Recently during the Linley Fall Processor Conference, Intel stuns everyone with its 10nm Atom Next-gen which is not comparable to Intel’s venerable ore chip series. This has ultra power architecture and powers countless ULP devices.
A few examples of ULP devices are the Internet of Things devices, tablets, and micro-servers. All these segments are still under Intel’s bastion provided that AMD cannot compete in these given areas.
Intel’s move to the 10nm Atom Tremont architecture begins with a focus on single-threaded performance but also brings other major improvements to bear, like the addition of L3 cache, a first for Atom, new instruction support, and enhanced security.
Intel claims that the culmination of these efforts has resulted in up to 30% more IPC for Tremnt compared to the previous Goldmont architecture. But somehow Intel is still remaining tight-lipped on the device’s clock speed. Therefore, the increased IPC may give it room to accommodate lower frequencies that come as a byproduct of the new and yet to be refined 10nm process, much similar to the Ice Lake Processor.
This process strangely allowed Intel to diversify into two different architectures to bank on the efficiency and low power of the technology’s core. Blending with Sunny Cove core’s high performance, these two can together create a combination similar to Intel’s hybridx86 architecture.
Tremont which is behind other traditional form processors lies behind the architectural fusion of this as well.
By taking a closer look at the 10nm low-power processing cores, two most significant features have come into notice.
One is the Single Sequence Performance. Intel’s overarching design targets include a focus on single-threaded performance paired with improved power efficiency and performance density. The up-gradation of Tremont’s predictor to a core class performance equips the same accuracy level as the highly powered Sunny Cove counterparts. Intel has achieved this by adding a dual-stage prediction implementation and many suspects that they have used TAGE in one of its stages. The seamless architecture can decode a maximum of six out of order instructions and also sports a four-wide retire and allocation which is equipped with dual store pipelines.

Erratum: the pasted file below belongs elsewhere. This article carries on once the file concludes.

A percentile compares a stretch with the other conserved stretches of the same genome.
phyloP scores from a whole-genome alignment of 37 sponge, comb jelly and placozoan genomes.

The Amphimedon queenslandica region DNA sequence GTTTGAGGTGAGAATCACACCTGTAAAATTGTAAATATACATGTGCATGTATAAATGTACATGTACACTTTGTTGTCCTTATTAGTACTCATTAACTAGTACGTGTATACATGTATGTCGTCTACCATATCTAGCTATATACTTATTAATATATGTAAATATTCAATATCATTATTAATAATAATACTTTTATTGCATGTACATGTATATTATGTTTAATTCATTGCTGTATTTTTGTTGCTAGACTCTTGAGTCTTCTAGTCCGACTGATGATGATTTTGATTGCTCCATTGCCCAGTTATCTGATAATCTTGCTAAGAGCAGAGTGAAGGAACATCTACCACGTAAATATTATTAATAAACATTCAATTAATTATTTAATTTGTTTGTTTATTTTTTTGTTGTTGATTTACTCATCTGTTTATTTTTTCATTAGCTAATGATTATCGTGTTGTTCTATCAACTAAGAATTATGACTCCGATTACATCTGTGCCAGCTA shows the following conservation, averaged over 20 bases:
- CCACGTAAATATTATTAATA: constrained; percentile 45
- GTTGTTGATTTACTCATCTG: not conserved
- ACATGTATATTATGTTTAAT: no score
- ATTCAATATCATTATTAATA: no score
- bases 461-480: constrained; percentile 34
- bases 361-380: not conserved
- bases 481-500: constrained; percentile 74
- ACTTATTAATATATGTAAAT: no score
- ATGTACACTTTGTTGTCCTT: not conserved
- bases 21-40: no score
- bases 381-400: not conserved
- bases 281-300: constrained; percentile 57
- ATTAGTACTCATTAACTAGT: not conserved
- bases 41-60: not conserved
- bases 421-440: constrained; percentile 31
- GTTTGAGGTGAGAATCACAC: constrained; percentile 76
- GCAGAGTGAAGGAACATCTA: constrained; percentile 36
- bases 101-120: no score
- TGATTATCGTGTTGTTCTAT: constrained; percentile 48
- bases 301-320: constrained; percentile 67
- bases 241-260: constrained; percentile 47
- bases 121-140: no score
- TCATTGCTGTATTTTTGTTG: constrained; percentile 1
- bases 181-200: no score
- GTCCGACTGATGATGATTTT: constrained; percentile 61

The chips of this microarchitecture come in L2 cache and share four core modules that can carry up to 4.5MB.
The second thing is the appearance. The new microarchitecture from Intel looks extremely impressive. Also, it shows a new performance level in a low powered space. But again, Intel hasn’t disclosed any information regarding the upcoming SoC’s. Other than Lakefield, Intel hasn’t dropped any clue as to when these next-gen devices will be available to the public.
Keeping this in mind, buyers should not expect the Tremont cores to be powered by the Goldmont architectures as of now as previously observed, an IPC upgrade is not always equivalent to some major upgrade in the overall performance. This is because the clock speed restrictions in the developing process result in the slowdown of the performance level.
Until the technology lands in the market, buyers can only keep their fingers crossed and wait for the final verdict.